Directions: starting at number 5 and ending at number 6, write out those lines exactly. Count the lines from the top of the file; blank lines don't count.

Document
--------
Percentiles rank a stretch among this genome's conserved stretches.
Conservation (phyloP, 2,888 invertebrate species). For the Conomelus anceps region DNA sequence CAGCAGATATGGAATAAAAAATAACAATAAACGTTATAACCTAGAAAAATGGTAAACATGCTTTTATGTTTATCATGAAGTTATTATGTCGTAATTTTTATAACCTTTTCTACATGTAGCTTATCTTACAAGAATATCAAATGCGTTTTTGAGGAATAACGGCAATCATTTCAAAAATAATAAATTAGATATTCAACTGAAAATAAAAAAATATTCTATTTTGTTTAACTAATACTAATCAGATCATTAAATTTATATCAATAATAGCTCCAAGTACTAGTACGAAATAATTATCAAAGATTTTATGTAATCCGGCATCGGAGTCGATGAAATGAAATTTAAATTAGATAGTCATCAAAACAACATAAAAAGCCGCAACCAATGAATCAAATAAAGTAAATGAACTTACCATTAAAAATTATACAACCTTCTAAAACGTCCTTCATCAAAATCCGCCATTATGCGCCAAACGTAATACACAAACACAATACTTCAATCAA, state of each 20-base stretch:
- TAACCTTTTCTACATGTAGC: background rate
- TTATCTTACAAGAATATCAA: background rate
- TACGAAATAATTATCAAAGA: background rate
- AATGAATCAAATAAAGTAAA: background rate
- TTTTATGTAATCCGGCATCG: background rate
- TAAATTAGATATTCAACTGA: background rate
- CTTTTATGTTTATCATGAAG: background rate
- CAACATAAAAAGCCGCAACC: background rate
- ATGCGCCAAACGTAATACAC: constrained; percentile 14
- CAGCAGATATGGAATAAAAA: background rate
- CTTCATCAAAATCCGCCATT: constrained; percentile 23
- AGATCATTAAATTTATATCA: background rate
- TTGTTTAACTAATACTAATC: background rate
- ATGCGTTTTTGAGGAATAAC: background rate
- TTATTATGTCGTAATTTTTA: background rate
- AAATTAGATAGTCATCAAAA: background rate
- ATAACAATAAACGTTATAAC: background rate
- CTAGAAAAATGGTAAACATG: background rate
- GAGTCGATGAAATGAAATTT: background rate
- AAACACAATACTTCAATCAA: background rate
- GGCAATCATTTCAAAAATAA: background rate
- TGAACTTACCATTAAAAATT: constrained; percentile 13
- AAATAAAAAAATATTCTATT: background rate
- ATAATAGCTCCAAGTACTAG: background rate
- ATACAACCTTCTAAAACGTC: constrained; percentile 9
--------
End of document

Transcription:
- TACGAAATAATTATCAAAGA: background rate
- AATGAATCAAATAAAGTAAA: background rate